The heavy cavalry melee having ended with a draw, the A&B's retired in order to reform.

While the Freikorps Rote Bart Hussars charged!

Two squadrons made straight for the rallying cuirassiers.

The third made a heroic charge...

...against twice their number of enemy Hussars supported by light infantry.

Caught while rallying, the cuirassiers were at a disadvantage.

Still Hussar vs. Cuirassier, would it be disadvantage enough?

Rally be demned! The 2nd Cuirassiers counter charged!

The elven line had now gotten within musket shot of my guns. Their first volley dropped three of my gunners!

Worse still they had brought up a gun of their own.

Still musket range means cannister range and the line was sorely tested.

The battle was nearing its climax.

A swirling cavalry melee.

Sabre and long sword clashed.

Dashing Hussars dueled for supremacy (and knowing Hussars, bragging rights as well)!

Cannon boomed and musket cracked.

Against the cuirassiers the hussars brought down twice their losses. But the clash would last another turn.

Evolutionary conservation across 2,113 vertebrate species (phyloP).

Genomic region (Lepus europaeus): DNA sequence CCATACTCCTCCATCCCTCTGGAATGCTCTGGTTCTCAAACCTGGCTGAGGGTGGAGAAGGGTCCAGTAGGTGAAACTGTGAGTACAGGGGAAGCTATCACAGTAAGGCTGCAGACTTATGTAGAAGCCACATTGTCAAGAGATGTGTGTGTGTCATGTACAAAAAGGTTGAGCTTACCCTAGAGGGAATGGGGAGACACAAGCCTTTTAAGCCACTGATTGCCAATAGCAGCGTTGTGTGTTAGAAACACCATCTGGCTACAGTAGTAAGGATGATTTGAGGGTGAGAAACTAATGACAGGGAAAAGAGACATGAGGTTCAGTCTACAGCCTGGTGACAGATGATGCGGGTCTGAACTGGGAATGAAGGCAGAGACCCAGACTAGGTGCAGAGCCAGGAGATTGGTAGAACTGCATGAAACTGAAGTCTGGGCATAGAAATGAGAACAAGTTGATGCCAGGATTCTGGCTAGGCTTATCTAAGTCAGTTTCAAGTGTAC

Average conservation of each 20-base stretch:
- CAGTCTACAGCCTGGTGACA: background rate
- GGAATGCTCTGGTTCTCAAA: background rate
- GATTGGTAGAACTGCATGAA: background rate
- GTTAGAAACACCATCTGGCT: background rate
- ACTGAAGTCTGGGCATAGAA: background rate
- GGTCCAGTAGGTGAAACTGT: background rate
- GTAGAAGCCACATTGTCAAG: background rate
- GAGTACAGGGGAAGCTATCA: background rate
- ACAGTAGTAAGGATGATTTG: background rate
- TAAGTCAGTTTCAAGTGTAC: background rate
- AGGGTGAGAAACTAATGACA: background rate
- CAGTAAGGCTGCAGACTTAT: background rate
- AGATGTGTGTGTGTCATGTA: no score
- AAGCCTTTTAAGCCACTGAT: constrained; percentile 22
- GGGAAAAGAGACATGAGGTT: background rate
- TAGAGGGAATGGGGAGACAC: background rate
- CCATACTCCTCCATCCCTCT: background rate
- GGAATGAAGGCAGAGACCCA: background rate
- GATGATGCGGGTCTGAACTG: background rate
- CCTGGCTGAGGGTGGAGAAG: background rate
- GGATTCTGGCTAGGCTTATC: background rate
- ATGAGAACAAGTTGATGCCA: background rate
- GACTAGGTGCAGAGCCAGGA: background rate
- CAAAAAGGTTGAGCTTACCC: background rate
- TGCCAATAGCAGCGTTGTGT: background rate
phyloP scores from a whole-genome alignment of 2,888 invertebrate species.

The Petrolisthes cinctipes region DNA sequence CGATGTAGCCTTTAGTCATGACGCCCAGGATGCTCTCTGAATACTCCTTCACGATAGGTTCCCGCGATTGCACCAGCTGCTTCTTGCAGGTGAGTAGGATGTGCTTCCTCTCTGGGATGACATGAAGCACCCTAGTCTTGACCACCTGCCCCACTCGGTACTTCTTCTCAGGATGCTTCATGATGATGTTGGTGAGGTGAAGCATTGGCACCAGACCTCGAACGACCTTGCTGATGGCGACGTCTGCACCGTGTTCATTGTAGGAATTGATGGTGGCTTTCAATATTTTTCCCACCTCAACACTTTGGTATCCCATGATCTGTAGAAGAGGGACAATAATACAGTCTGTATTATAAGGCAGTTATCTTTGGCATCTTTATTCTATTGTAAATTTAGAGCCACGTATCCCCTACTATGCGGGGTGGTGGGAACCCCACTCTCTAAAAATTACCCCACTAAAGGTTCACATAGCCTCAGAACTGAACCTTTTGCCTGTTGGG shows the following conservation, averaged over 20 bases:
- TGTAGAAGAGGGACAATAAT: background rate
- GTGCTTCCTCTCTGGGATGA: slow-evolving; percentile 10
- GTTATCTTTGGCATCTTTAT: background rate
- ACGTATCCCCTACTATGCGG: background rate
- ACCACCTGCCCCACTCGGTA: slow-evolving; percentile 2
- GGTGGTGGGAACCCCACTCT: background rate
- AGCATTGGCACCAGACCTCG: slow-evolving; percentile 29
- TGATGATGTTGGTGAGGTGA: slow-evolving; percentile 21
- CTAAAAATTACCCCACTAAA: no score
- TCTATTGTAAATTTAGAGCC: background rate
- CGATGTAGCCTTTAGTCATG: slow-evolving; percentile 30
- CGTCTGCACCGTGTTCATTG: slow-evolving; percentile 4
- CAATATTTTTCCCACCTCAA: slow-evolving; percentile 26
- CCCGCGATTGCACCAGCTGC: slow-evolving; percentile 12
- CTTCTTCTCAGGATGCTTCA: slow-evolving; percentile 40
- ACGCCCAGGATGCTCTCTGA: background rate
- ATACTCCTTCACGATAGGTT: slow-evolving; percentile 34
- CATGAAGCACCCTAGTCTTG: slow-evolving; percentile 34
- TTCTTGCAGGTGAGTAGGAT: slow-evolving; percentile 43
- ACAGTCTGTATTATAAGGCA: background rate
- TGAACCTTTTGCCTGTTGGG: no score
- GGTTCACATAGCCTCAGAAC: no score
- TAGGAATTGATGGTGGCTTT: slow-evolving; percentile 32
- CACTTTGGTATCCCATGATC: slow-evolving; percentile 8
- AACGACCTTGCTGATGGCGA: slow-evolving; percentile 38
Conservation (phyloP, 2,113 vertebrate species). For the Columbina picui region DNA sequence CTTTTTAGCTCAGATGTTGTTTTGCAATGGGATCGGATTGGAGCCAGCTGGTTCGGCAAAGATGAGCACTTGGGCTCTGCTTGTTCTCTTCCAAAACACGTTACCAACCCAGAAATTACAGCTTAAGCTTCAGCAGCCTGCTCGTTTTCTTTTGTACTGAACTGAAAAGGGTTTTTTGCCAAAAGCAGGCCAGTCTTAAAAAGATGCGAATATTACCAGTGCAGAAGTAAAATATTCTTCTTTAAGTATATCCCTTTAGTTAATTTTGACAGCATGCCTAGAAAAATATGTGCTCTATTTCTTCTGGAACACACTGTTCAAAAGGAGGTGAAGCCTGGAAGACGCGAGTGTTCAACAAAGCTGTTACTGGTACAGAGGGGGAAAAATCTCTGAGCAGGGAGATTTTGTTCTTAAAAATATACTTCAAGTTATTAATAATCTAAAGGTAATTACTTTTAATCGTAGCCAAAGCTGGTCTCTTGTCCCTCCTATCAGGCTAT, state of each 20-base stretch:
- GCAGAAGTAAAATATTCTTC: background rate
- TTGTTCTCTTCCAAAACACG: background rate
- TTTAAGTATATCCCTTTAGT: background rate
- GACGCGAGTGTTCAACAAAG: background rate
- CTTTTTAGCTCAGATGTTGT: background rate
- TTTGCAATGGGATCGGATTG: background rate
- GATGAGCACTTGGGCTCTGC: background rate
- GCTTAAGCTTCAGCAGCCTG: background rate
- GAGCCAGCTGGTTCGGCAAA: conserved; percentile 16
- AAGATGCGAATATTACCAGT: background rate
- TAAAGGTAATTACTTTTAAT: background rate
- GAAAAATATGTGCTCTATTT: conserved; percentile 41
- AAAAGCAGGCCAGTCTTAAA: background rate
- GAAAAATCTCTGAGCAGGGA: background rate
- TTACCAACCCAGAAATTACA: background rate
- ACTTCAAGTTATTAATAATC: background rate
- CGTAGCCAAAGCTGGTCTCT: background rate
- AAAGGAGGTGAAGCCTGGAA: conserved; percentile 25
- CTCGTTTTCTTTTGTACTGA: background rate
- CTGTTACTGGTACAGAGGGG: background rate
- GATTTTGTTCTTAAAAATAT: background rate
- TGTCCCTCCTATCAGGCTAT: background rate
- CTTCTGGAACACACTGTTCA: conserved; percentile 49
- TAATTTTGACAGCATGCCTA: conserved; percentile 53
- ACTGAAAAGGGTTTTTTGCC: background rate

The brave cavaliers who tackled the Hussars de Juene also fought to a draw. No mean feat outnumbered two to one as they were.

Both sides would need to regroup and rally before further action.

The Hussar vs. Cuirassier combat continued!

The second dwarven infantry regiment formed line behind the guns and skirmishers.

Having driven the light infantry from the wood, Zwergteufel formed column to support the line.

The enemy line continued advancing on the guns. It looked like I had left it too late and the battery would be overrun.

A disappointing volley by the elves and a devastating  volley of cannister sent the elven regiment packing.

Straggling light infantry and hussars crossed the field only too happy each to ignore the other.

The Freikorps Hussars were victorious over the 2nd Cuirassiers!